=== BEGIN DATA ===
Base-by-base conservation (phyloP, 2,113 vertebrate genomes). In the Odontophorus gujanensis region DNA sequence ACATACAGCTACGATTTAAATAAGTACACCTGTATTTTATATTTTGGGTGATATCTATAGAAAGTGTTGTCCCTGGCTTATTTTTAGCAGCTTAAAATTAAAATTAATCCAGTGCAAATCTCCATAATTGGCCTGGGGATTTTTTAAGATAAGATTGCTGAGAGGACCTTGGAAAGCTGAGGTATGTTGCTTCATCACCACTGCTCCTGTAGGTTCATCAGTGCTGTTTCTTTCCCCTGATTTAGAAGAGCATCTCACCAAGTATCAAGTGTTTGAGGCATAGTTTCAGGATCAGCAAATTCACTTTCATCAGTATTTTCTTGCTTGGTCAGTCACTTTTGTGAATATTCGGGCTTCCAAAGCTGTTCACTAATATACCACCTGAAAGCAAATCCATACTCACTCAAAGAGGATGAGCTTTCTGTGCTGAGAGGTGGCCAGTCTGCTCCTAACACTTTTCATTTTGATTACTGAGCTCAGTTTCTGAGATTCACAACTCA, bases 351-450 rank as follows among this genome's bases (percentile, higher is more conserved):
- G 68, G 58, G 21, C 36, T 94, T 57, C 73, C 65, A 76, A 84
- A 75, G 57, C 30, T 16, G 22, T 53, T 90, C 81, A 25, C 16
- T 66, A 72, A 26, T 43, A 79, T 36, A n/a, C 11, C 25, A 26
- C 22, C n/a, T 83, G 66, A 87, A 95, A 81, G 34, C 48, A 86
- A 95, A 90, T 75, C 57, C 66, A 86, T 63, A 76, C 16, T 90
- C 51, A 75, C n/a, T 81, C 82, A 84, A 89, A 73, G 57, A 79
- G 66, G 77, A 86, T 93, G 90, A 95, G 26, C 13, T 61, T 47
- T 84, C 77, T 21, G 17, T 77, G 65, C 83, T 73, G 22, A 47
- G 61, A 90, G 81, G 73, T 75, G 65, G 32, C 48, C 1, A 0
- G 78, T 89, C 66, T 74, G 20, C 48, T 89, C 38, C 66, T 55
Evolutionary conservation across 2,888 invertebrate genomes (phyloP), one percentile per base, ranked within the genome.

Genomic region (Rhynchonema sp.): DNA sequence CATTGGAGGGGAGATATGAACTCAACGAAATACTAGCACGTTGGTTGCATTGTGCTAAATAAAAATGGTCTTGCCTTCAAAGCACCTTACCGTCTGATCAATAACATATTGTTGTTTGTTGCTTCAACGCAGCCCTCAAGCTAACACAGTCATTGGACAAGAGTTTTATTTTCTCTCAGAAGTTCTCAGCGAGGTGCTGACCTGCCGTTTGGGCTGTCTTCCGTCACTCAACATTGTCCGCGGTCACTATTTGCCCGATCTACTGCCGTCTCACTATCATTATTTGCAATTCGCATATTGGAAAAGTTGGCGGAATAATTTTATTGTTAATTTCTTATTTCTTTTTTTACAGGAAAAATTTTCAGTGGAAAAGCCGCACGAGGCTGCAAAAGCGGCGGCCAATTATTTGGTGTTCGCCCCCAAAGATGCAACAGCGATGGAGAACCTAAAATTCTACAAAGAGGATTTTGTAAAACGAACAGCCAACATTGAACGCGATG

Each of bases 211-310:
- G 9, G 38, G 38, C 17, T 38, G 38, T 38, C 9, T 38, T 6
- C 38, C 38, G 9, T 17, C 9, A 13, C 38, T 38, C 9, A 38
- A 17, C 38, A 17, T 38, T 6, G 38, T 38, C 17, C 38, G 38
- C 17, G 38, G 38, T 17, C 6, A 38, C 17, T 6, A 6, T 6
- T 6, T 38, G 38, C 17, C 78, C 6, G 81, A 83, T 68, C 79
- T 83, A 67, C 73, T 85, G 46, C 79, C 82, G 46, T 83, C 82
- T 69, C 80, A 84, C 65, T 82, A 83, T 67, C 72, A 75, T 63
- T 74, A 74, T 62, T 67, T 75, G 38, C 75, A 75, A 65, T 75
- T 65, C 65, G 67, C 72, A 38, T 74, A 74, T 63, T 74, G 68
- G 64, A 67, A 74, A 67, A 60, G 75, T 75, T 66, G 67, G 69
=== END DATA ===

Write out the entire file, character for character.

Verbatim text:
Base-by-base conservation (phyloP, 2,113 vertebrate genomes). In the Odontophorus gujanensis region DNA sequence ACATACAGCTACGATTTAAATAAGTACACCTGTATTTTATATTTTGGGTGATATCTATAGAAAGTGTTGTCCCTGGCTTATTTTTAGCAGCTTAAAATTAAAATTAATCCAGTGCAAATCTCCATAATTGGCCTGGGGATTTTTTAAGATAAGATTGCTGAGAGGACCTTGGAAAGCTGAGGTATGTTGCTTCATCACCACTGCTCCTGTAGGTTCATCAGTGCTGTTTCTTTCCCCTGATTTAGAAGAGCATCTCACCAAGTATCAAGTGTTTGAGGCATAGTTTCAGGATCAGCAAATTCACTTTCATCAGTATTTTCTTGCTTGGTCAGTCACTTTTGTGAATATTCGGGCTTCCAAAGCTGTTCACTAATATACCACCTGAAAGCAAATCCATACTCACTCAAAGAGGATGAGCTTTCTGTGCTGAGAGGTGGCCAGTCTGCTCCTAACACTTTTCATTTTGATTACTGAGCTCAGTTTCTGAGATTCACAACTCA, bases 351-450 rank as follows among this genome's bases (percentile, higher is more conserved):
- G 68, G 58, G 21, C 36, T 94, T 57, C 73, C 65, A 76, A 84
- A 75, G 57, C 30, T 16, G 22, T 53, T 90, C 81, A 25, C 16
- T 66, A 72, A 26, T 43, A 79, T 36, A n/a, C 11, C 25, A 26
- C 22, C n/a, T 83, G 66, A 87, A 95, A 81, G 34, C 48, A 86
- A 95, A 90, T 75, C 57, C 66, A 86, T 63, A 76, C 16, T 90
- C 51, A 75, C n/a, T 81, C 82, A 84, A 89, A 73, G 57, A 79
- G 66, G 77, A 86, T 93, G 90, A 95, G 26, C 13, T 61, T 47
- T 84, C 77, T 21, G 17, T 77, G 65, C 83, T 73, G 22, A 47
- G 61, A 90, G 81, G 73, T 75, G 65, G 32, C 48, C 1, A 0
- G 78, T 89, C 66, T 74, G 20, C 48, T 89, C 38, C 66, T 55
Evolutionary conservation across 2,888 invertebrate genomes (phyloP), one percentile per base, ranked within the genome.

Genomic region (Rhynchonema sp.): DNA sequence CATTGGAGGGGAGATATGAACTCAACGAAATACTAGCACGTTGGTTGCATTGTGCTAAATAAAAATGGTCTTGCCTTCAAAGCACCTTACCGTCTGATCAATAACATATTGTTGTTTGTTGCTTCAACGCAGCCCTCAAGCTAACACAGTCATTGGACAAGAGTTTTATTTTCTCTCAGAAGTTCTCAGCGAGGTGCTGACCTGCCGTTTGGGCTGTCTTCCGTCACTCAACATTGTCCGCGGTCACTATTTGCCCGATCTACTGCCGTCTCACTATCATTATTTGCAATTCGCATATTGGAAAAGTTGGCGGAATAATTTTATTGTTAATTTCTTATTTCTTTTTTTACAGGAAAAATTTTCAGTGGAAAAGCCGCACGAGGCTGCAAAAGCGGCGGCCAATTATTTGGTGTTCGCCCCCAAAGATGCAACAGCGATGGAGAACCTAAAATTCTACAAAGAGGATTTTGTAAAACGAACAGCCAACATTGAACGCGATG

Each of bases 211-310:
- G 9, G 38, G 38, C 17, T 38, G 38, T 38, C 9, T 38, T 6
- C 38, C 38, G 9, T 17, C 9, A 13, C 38, T 38, C 9, A 38
- A 17, C 38, A 17, T 38, T 6, G 38, T 38, C 17, C 38, G 38
- C 17, G 38, G 38, T 17, C 6, A 38, C 17, T 6, A 6, T 6
- T 6, T 38, G 38, C 17, C 78, C 6, G 81, A 83, T 68, C 79
- T 83, A 67, C 73, T 85, G 46, C 79, C 82, G 46, T 83, C 82
- T 69, C 80, A 84, C 65, T 82, A 83, T 67, C 72, A 75, T 63
- T 74, A 74, T 62, T 67, T 75, G 38, C 75, A 75, A 65, T 75
- T 65, C 65, G 67, C 72, A 38, T 74, A 74, T 63, T 74, G 68
- G 64, A 67, A 74, A 67, A 60, G 75, T 75, T 66, G 67, G 69